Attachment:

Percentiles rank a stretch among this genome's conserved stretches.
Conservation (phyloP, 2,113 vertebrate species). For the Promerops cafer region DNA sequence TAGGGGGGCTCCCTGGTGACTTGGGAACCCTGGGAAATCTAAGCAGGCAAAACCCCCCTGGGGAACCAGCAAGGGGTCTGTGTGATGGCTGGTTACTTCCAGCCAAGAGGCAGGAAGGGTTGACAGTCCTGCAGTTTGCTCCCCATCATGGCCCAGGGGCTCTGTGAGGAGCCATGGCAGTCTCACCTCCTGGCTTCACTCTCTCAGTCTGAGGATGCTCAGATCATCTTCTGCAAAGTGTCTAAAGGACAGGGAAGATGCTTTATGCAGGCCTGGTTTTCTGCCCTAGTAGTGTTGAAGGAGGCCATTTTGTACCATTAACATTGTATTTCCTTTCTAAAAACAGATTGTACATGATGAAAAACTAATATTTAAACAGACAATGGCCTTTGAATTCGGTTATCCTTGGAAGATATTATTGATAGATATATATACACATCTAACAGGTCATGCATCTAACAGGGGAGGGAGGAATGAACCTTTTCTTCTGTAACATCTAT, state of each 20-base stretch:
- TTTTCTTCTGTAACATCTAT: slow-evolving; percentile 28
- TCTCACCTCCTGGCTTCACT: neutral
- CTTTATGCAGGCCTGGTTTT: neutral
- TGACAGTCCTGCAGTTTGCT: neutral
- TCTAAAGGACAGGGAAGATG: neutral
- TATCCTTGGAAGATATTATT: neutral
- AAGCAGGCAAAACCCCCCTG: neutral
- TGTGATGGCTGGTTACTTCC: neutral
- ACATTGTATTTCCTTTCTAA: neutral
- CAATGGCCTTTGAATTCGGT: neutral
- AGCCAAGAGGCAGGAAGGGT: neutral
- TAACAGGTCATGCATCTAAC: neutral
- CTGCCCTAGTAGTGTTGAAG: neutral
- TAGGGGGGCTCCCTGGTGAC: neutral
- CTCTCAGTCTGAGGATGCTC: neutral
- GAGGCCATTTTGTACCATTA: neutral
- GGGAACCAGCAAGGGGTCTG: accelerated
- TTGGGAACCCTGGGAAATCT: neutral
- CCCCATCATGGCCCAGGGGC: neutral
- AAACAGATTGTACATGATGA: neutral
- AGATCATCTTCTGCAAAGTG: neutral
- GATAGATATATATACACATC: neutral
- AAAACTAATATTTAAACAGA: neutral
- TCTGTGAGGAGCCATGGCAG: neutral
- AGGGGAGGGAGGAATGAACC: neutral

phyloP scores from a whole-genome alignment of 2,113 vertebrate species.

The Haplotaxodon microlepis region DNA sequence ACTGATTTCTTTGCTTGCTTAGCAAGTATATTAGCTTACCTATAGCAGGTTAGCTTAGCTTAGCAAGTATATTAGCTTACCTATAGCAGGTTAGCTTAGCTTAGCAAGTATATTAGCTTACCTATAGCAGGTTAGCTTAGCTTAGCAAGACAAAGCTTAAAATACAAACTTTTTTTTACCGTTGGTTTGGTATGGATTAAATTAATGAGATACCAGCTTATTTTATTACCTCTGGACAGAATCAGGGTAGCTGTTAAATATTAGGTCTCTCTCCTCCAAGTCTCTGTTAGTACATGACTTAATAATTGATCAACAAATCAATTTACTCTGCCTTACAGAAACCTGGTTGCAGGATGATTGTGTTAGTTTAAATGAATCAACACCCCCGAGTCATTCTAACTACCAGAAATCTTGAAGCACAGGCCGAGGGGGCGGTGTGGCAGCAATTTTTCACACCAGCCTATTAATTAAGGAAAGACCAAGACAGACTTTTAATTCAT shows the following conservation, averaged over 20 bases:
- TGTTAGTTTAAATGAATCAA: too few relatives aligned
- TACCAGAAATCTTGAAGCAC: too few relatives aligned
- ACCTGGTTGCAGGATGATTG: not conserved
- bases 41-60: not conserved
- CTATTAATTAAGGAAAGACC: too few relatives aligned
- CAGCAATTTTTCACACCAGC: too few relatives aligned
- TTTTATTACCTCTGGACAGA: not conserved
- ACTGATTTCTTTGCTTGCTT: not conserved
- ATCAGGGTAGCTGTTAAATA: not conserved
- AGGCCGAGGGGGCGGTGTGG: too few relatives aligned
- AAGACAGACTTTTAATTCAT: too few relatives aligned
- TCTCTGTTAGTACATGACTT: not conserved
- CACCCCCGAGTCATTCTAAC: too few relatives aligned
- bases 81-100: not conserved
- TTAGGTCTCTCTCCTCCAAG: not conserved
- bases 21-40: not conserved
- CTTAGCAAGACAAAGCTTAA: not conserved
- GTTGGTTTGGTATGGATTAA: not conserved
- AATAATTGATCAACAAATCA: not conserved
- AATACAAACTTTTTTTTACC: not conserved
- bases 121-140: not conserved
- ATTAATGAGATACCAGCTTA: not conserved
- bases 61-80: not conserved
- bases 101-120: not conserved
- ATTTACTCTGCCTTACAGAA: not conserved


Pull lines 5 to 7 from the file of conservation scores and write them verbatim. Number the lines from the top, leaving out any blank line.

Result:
- CTTTATGCAGGCCTGGTTTT: neutral
- TGACAGTCCTGCAGTTTGCT: neutral
- TCTAAAGGACAGGGAAGATG: neutral